Around this time last year I was planning a trip to New Zealand and celebrating publication of my new book Where Did Pluto Go?
This was a look at how our knowledge and ideas about the solar system have been constantly changing. It was written in the light of the official decision to strip Pluto of its full planet status – hence its title.
As many will know, though Pluto was discovered from the U.S. by Clyde Tombaugh in 1930, it was actually named by an 11-year-old English girl.
Venetia Burney, pictured left, was having breakfast with her grandfather Falconer Madan when he read of the discovery of this new world in his newspaper and told her.
Venetia, who then had a keen interest in mythology, suggested it be named Pluto after the Roman God of the Underworld – not after a Disney pooch as many seem to think.
Her grandfather was extremely well connected, being Librarian of the Bodleian Library at the University of Oxford, no less. Her suggestion was quickly passed on to the Percival Lowell Observatory from where Pluto was spotted.
They loved it – no doubt partly because the observatory founder’s initials formed the first two letters of Pluto – and the name was officially adopted.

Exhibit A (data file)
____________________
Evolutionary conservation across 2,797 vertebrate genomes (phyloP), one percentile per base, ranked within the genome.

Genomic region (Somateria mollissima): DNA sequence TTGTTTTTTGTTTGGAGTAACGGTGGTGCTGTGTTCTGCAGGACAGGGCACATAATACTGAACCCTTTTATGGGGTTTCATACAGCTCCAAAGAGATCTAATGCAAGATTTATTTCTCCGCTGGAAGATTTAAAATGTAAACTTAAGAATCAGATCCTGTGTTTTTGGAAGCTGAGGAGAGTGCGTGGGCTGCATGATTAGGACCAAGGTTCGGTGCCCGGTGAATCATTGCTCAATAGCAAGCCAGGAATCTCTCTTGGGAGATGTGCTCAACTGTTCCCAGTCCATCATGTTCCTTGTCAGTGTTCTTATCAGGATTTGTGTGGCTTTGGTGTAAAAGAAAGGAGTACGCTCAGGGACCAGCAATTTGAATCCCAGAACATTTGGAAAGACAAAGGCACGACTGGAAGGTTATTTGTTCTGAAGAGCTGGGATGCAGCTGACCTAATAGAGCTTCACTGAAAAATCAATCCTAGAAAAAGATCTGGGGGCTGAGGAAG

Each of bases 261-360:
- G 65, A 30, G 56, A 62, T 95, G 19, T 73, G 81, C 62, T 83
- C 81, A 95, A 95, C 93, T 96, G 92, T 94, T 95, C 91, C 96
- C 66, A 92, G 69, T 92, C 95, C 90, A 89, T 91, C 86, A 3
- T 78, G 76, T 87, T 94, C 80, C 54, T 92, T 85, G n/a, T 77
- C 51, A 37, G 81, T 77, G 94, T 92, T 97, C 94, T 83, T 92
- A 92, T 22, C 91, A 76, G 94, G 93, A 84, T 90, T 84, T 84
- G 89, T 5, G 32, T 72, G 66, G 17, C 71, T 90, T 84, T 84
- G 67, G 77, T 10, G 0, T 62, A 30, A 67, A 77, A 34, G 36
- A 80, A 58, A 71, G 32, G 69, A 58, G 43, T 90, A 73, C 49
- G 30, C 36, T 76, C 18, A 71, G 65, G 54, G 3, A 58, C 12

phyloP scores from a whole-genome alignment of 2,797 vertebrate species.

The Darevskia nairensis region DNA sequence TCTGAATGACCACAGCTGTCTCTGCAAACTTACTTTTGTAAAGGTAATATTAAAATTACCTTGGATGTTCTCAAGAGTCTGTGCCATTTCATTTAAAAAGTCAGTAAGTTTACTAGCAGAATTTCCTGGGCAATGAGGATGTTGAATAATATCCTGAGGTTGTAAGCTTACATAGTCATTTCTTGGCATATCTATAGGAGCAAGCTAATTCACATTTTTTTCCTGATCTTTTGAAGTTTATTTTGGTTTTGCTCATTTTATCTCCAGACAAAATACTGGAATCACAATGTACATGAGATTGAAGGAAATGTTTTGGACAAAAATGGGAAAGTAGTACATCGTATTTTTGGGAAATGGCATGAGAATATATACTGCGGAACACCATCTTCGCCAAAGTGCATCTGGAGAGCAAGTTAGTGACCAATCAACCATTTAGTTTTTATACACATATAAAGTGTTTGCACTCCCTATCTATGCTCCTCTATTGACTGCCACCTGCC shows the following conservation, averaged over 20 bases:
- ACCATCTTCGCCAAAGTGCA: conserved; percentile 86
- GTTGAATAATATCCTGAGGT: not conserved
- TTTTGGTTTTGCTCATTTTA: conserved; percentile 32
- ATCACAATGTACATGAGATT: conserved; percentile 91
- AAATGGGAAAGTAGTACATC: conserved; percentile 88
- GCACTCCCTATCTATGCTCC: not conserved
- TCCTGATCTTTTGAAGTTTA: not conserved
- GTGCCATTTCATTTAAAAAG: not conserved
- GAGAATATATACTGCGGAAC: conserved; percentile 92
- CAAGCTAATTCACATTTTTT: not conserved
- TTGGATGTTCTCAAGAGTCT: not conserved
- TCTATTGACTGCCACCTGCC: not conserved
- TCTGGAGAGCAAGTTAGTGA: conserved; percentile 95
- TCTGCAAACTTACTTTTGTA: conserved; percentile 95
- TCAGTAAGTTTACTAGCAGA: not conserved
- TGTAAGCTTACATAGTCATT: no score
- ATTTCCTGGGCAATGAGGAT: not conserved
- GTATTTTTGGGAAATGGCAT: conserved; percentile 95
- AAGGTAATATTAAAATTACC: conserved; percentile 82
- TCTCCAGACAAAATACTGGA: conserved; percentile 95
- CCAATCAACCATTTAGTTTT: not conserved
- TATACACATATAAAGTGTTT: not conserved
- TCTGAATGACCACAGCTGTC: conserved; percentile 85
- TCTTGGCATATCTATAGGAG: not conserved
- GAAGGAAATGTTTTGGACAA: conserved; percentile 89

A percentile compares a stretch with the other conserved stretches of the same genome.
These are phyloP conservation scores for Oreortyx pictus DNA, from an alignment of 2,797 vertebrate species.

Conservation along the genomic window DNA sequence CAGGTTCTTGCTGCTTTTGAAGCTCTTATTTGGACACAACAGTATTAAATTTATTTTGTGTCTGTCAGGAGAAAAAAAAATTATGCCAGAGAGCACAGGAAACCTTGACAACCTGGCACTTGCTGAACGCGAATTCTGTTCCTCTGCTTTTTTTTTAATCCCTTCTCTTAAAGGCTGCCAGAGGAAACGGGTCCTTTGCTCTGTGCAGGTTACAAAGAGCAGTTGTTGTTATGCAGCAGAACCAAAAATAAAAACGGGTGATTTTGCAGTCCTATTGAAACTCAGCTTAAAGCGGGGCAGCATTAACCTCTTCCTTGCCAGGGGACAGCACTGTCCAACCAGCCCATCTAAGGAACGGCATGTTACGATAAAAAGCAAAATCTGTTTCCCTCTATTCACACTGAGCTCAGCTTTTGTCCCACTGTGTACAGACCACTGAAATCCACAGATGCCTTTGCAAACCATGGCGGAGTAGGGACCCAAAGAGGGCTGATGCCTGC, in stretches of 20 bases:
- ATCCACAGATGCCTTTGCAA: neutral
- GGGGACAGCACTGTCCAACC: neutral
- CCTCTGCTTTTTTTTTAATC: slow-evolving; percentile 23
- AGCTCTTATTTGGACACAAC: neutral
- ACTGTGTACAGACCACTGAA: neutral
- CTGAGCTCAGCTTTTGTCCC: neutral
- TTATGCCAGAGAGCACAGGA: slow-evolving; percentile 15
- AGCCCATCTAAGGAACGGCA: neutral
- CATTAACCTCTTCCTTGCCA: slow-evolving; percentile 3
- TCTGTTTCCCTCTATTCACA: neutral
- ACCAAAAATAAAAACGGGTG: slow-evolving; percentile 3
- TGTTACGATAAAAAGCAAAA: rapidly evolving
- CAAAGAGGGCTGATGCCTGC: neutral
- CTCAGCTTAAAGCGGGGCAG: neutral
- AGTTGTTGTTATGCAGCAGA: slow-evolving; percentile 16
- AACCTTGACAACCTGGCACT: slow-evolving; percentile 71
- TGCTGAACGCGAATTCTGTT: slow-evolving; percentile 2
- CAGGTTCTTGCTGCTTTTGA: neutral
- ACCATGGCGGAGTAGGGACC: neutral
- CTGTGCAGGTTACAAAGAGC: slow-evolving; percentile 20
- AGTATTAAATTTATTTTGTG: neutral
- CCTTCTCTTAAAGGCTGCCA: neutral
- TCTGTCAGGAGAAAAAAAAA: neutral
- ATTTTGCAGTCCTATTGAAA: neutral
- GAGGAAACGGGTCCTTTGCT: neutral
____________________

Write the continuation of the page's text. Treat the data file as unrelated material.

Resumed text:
It was a lovely story and, when I learned that Venetia, now 90, lived not far from my south west London home, in Surrey, I knew I wanted to meet her and give her a copy of my book.
I wrote to Venetia, now a retired schoolteacher with the married name Phair. She kindly replied with a hand-written letter agreeing to meet but saying we would have to delay as she needed to go to hospital for some tests.
We agreed a date but Venetia took the trouble to write to me again to postpone when she was detained longer in hospital than she had expected.
At the end of March, I left England for a seven-week stay in New Zealand, returning in late May. When I got home, I found a letter from Venetia’s son telling me the sad news that she had died while I was away. I would never meet Venetia.
I mention all this because of a remarkable short film that I saw last year about Venetia and Pluto. Surprisingly perhaps, she reached old age without ever seeing the world she had named.
The film, available on a delightful DVD called Naming Pluto from Father Films, tells how attempts were finally made for Venetia to view her distant ex-planet through a telescope. Initial efforts failed but everyone persevered and, without wishing to spoil the story, I think I can say there was a happy ending.
Naming Pluto has been screened at 40 Film and Science festivals in 17 countries and is endorsed by the IAU and UNESCO as a special project for the International Year of Astronomy. You can see a YouTube preview here.
Do see it! In the meantime, I will treasure my two hand-written letters – the closest contact I ever had with the remarkable girl who named Pluto.
• Discover space for yourself and do fun science with a telescope. Here is Skymania’s advice on how to choose a telescope. We also have a guide to the different types of telescope available.